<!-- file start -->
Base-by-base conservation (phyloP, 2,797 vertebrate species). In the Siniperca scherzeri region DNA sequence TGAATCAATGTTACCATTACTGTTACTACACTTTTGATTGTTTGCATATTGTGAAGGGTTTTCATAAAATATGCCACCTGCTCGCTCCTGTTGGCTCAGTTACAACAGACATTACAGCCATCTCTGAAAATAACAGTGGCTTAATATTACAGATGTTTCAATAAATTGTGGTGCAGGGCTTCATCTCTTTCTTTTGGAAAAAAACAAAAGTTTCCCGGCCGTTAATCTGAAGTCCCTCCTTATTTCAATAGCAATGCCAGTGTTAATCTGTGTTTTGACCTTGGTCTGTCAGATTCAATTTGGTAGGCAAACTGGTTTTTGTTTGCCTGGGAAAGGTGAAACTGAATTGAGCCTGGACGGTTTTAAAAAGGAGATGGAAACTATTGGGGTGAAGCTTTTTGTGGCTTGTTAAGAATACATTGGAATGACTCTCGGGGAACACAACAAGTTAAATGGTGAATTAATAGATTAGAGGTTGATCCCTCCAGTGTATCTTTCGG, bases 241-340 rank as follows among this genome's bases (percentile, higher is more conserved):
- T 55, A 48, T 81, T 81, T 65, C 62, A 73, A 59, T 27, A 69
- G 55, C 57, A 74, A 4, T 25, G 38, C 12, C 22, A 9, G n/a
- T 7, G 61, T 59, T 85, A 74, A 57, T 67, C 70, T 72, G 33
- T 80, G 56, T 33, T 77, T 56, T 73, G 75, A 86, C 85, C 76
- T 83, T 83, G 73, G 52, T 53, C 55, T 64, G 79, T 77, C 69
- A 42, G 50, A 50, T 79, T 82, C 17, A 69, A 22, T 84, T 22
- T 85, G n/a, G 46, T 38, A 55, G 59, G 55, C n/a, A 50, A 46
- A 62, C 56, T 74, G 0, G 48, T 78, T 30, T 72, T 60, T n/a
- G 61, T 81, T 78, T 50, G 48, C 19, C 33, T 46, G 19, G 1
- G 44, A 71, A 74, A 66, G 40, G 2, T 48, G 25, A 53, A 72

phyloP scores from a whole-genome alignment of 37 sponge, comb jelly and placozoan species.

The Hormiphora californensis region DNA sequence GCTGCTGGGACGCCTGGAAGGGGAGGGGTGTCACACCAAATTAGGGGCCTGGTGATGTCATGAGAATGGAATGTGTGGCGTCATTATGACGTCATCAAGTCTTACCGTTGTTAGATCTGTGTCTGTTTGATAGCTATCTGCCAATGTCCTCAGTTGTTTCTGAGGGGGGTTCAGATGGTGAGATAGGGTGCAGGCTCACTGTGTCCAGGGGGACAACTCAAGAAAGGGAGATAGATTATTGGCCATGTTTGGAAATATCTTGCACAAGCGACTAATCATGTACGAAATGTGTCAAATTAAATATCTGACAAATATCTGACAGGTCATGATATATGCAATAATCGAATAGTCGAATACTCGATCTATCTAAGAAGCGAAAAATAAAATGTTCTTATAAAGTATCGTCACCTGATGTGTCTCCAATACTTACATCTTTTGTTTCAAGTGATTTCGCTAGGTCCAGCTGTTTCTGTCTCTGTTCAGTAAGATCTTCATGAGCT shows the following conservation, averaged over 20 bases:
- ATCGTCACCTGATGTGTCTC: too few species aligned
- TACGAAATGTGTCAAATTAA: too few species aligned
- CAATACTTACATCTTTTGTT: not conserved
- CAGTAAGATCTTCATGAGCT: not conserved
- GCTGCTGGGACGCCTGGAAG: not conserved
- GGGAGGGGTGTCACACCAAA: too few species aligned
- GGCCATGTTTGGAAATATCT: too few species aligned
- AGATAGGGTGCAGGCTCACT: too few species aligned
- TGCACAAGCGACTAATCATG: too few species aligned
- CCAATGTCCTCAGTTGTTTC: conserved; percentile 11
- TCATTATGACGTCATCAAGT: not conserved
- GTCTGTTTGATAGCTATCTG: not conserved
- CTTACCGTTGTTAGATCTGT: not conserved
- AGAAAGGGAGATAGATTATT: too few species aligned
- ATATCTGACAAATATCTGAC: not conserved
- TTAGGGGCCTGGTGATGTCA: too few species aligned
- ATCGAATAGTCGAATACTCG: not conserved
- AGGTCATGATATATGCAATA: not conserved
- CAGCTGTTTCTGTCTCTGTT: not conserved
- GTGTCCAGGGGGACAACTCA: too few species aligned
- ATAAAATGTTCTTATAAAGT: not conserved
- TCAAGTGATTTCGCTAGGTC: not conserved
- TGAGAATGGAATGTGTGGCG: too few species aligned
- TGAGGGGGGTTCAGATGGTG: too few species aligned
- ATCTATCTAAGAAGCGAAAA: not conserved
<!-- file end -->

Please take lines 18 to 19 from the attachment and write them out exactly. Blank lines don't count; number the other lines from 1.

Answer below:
- GCTGCTGGGACGCCTGGAAG: not conserved
- GGGAGGGGTGTCACACCAAA: too few species aligned